Information Technology Services

computersBacking Up Your Data

Backing up your documents and saved information should be part of your regular schedule when it comes to using computers.  Quite often during incidents where hard drives experience errors or severe damage, the data may not be recoverable.  Having a secondary source for your data, a backup, is a helpful resource if unforeseen events stop you from accessing your information. 


Back Up Regularly

You should back up your information on a regular basis.  A good standard practice is backing up your documents and files on a weekly basis.  ITS does not perform any sort of daily / weekly / monthly backup of your PC.  This is your responsibility.  

Backing Up to the U:\ Drive

Every Cameron faculty and staff member has access to their own network drive, which you can find by double-clicking on My Computer.  While some people use this drive to save most of their work-related information to, many others use it to back up their data to instead.  The maximum data size people can copy to the file server is 1.5 GB, and only work related files are allowed – audio files (MP3’s, music, etc) and video files are prohibited, and will not be copied if you attempt to copy them to the file server.  

The U Drive

To backup your documents, spreadsheets, databases, images, and other work-related media, first go to where you save your information.  For example, some people save their work in the My Documents folder.  Using the mouse cursor, select all the documents you wish to backup, go to the Edit menu, and click on COPY.  

 

Edit - Copy

The next step is to navigate to your U:\ Drive.  Once you are there, go to the Edit menu, and click on PASTE.  This will make a copy of your work to the file server.

Edit - Paste

The benefit of backing up information to your U:\ drive is that it is available on any networked PC on campus.  That means if you’ve saved any of your important work-related documents to your U:\ drive, you will be able to access them from another computer in another location on campus, should your computer fail.  


Backing Up to an External Drive

Many people also use external hard drives or USB drives (also known as flash drives, jump drives, or thumb drives).  These devices are ideal to use for backing up information – and unlike the U:\ drive, you can copy audio files and video files to it if needed.  

USB Drives

The act of backing up to an external drive is also Copy and Paste.  To backup your documents, spreadsheets, databases, images, and other work-related media, first go to where you save your information.  For example, some people save their work in the My Documents folder.  Using the mouse cursor, select all the documents you wish to backup, go to the Edit menu, and click on COPY.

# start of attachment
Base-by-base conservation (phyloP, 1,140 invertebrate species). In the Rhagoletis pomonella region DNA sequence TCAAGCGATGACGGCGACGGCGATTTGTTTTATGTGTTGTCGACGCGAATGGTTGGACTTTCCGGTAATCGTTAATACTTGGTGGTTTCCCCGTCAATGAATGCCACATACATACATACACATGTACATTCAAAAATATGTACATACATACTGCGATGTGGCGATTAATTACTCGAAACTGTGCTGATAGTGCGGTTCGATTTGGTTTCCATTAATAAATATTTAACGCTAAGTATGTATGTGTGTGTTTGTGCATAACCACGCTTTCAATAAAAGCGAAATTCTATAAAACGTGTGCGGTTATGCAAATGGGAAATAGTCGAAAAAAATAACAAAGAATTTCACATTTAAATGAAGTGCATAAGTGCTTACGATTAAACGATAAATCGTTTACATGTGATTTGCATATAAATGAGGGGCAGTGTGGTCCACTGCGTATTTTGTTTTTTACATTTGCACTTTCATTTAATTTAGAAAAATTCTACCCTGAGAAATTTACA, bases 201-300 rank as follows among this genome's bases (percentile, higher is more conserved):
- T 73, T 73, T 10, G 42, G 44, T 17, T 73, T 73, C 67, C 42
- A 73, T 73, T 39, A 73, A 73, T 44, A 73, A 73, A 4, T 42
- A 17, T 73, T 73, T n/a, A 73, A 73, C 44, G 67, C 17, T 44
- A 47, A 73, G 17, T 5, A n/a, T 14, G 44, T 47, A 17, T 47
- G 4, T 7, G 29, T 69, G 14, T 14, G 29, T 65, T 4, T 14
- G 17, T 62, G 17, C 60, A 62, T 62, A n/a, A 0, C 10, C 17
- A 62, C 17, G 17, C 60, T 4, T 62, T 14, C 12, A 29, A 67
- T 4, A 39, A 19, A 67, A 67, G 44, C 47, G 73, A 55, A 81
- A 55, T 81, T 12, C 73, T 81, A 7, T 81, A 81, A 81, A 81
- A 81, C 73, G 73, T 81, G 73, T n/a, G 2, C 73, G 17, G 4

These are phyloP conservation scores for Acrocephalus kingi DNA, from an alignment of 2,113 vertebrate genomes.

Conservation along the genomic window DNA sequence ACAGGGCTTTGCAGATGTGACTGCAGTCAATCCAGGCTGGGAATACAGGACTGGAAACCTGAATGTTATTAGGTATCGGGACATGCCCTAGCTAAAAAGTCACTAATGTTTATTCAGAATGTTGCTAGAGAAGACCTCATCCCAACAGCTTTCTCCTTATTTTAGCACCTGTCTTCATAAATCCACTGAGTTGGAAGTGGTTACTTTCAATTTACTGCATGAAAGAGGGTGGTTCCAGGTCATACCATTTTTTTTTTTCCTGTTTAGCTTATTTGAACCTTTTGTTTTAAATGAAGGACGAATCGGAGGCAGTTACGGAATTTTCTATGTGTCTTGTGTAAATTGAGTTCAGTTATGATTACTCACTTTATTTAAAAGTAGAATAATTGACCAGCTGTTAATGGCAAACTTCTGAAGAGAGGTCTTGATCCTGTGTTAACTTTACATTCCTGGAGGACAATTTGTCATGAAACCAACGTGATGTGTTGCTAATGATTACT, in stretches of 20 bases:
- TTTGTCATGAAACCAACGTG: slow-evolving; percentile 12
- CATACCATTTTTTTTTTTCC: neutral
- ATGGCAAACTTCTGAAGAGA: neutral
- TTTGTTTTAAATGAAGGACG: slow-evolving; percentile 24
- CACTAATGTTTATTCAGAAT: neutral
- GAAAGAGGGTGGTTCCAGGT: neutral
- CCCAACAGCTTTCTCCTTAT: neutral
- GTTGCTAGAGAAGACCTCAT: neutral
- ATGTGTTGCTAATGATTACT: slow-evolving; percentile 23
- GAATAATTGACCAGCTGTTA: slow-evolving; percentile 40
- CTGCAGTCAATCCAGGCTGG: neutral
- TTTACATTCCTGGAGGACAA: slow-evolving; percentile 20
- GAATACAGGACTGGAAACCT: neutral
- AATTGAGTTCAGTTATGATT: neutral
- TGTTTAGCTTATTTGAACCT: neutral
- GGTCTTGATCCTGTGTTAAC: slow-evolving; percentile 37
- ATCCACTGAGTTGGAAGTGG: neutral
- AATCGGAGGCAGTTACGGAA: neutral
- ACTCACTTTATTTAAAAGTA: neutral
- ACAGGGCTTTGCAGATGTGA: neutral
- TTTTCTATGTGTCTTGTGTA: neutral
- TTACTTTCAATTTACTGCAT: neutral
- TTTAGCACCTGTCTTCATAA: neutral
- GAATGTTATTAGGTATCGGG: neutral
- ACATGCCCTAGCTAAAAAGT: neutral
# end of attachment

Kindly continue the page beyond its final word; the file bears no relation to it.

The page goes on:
Edit - Copy

The next step is to navigate to your External Drive or USB Drive as it is shown on your computer (Often it will be displayed in My Computer as either the F:\ Drive or the G:\ Drive).  Once you are there, go to the Edit menu, and click on PASTE.  This will make a copy of your work to your personal external drive.  

Edit - Paste

ITS recommends that you exercise extreme caution to ensuring that the utmost security measures are taken to protect external devices should you choose to use this backup method. 

Backing Up to CDs and DVDs

Using Optical Media is another backup solution that some people find effective.  The process to do so is a little different than copy and paste.  Firstly, you need to determine what kind of optical media you are going to back up your information to.  

CD-R’s can save up to 700 MB of information and can only be used once.  
CD-RW’s can save up to 700 MB of information and can be used numerous times.
DVD-R’s can save up to 4.7 GB (4812 MB) of information and can only be used once.
DVD-RW’s can save up to 4.7 GB (4812 MB) of information and can be used numerous times.  

CD

There are newer Optical Media discs out there with larger capacities.  Dual Layer DVD-R’s can hold around 8 GB (supported on some new computers on campus) and Blu-Ray discs can hold up to 25 GB or 50 GB (currently not supported on-campus).  

RW media (Rewritable CD’s and DVD’s) are often a preferred method for backing up material, as you can use them more than once.  However, it is not good practice to use only one RW disc indefinitely.  Best practice would be to use one CD-RW or DVD-RW for a set period of time (for example, one semester), and then use a new CD-RW or DVD-RW for the next period.  The reason for this is that Optical Media can be subject to much wear and tear (scratches and so on) that might make the disc unreadable after too long.  Refreshing your backup media with a new disc each semester can help prevent this. 

CD

To make a backup to a CD or DVD, go to the Start Menu, then Programs, and select Roxio.  The main window for Roxio will open.  Looking in the “Data” section, select the option called Create Backup Project.  This will open a new program project called Backup My PC.  Once that loads, click on “Backup Wizard” and follow the instructions in the program.  

Back Up My PC

ITS recommends that you exercise extreme caution to ensuring that the utmost security measures are taken to protect CD's / DVD's should you choose to use this backup method.